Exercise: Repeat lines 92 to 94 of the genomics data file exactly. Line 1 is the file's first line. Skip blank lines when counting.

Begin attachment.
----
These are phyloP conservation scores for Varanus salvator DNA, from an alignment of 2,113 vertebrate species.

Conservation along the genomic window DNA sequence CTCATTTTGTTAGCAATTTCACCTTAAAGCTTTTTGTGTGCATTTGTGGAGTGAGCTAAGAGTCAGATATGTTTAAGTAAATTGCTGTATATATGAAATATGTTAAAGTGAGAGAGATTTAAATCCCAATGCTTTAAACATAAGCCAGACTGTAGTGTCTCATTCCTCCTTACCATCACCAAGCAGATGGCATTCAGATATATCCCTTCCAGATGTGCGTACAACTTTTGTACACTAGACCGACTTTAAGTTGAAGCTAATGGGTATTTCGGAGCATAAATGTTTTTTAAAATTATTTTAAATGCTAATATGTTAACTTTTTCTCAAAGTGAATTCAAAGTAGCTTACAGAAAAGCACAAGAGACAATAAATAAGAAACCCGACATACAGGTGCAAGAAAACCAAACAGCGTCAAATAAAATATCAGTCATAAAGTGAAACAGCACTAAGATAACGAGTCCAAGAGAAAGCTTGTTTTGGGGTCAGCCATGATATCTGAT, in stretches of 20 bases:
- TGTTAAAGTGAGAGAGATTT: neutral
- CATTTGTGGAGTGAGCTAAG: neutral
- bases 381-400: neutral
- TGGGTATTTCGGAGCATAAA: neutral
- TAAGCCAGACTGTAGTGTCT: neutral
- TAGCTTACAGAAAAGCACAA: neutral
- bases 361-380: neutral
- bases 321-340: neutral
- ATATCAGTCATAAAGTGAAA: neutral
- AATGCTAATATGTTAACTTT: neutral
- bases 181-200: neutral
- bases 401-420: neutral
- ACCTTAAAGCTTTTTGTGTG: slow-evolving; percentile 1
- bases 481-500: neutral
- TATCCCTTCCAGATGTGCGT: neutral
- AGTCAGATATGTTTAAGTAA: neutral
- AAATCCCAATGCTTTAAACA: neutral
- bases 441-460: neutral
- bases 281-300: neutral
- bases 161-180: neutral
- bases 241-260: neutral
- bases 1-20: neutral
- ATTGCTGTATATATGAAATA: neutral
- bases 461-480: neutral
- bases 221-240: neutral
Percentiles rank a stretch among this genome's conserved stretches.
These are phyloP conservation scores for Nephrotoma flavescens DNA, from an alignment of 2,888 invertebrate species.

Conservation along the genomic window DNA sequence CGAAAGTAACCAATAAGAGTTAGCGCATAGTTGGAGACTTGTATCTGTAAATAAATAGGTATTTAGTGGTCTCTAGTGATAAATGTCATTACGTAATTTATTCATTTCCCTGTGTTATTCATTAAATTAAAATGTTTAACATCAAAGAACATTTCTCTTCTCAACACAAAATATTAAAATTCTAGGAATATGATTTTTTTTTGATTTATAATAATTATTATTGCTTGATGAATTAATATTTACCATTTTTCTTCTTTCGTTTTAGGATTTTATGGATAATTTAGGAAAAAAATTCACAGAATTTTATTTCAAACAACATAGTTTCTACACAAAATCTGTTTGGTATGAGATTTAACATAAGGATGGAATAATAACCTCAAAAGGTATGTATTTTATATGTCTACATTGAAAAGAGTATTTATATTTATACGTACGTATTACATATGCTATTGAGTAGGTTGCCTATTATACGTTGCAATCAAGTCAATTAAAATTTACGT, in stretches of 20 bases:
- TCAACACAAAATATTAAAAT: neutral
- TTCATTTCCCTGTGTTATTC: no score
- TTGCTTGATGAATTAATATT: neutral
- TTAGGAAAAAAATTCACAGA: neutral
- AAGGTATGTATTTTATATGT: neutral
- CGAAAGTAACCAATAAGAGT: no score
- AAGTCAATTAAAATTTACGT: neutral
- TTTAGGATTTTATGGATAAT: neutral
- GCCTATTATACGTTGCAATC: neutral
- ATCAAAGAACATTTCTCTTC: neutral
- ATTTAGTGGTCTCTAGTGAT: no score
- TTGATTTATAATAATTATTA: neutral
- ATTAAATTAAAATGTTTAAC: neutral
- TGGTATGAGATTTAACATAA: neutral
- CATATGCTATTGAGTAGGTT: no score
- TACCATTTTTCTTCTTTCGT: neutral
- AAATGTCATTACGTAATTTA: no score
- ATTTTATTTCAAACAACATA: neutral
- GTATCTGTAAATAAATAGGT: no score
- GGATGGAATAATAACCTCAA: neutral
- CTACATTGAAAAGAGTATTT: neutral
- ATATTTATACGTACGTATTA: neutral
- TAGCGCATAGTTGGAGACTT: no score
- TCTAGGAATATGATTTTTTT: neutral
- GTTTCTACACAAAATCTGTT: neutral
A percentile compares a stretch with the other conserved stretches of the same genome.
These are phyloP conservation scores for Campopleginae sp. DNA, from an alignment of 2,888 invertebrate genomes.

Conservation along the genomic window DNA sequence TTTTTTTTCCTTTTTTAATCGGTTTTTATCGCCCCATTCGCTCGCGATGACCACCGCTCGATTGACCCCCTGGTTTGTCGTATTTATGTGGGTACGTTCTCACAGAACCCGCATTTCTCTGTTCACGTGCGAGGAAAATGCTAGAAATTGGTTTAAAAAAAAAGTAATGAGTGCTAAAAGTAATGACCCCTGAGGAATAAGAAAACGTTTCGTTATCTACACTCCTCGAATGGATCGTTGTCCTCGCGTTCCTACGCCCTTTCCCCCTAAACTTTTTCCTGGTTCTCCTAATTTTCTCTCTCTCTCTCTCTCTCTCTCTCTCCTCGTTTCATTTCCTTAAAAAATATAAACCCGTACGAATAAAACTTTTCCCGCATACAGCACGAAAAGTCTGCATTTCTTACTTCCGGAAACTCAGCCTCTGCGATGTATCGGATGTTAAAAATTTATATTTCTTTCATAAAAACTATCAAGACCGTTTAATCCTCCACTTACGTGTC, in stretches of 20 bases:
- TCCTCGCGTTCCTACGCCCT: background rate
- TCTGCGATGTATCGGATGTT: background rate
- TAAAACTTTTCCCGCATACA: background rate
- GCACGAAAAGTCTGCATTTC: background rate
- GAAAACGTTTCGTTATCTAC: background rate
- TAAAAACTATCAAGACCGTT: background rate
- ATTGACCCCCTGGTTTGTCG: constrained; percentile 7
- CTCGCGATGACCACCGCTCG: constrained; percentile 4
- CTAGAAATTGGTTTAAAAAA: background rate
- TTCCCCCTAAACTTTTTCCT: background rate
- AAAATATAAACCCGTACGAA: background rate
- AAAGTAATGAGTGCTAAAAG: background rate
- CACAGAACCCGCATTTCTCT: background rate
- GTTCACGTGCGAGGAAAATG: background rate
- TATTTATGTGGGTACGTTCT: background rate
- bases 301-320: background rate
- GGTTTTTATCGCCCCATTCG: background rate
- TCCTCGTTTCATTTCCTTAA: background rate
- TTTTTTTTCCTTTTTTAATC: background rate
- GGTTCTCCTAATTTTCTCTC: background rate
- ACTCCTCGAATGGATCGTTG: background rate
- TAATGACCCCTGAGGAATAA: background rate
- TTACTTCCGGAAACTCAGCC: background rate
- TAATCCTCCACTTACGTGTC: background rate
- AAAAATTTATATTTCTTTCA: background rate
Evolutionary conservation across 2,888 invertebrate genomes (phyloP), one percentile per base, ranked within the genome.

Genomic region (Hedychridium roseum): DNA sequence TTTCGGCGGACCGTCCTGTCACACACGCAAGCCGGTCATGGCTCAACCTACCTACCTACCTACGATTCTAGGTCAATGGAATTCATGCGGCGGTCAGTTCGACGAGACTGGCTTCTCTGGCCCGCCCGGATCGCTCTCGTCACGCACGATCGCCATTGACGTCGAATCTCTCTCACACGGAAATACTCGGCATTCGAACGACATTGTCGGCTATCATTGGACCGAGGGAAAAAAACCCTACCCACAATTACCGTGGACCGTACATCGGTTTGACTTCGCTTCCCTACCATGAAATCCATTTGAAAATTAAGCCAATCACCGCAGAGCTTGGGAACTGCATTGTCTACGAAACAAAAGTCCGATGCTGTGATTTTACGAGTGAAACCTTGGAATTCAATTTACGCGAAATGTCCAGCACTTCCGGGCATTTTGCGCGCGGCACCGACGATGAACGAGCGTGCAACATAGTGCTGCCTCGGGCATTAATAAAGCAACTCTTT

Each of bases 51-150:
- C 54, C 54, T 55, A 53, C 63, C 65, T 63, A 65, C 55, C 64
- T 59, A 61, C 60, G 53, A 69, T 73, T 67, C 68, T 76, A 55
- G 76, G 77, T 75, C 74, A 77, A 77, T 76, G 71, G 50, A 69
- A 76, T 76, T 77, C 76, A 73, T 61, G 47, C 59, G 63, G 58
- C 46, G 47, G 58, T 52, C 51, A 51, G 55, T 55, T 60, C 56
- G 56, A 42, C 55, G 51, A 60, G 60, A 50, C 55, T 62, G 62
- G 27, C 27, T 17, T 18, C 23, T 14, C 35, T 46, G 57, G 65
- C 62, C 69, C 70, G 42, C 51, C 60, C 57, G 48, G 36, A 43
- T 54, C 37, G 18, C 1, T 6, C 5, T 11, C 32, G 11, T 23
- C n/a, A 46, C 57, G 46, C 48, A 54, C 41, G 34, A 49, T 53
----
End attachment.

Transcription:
- G 56, A 42, C 55, G 51, A 60, G 60, A 50, C 55, T 62, G 62
- G 27, C 27, T 17, T 18, C 23, T 14, C 35, T 46, G 57, G 65
- C 62, C 69, C 70, G 42, C 51, C 60, C 57, G 48, G 36, A 43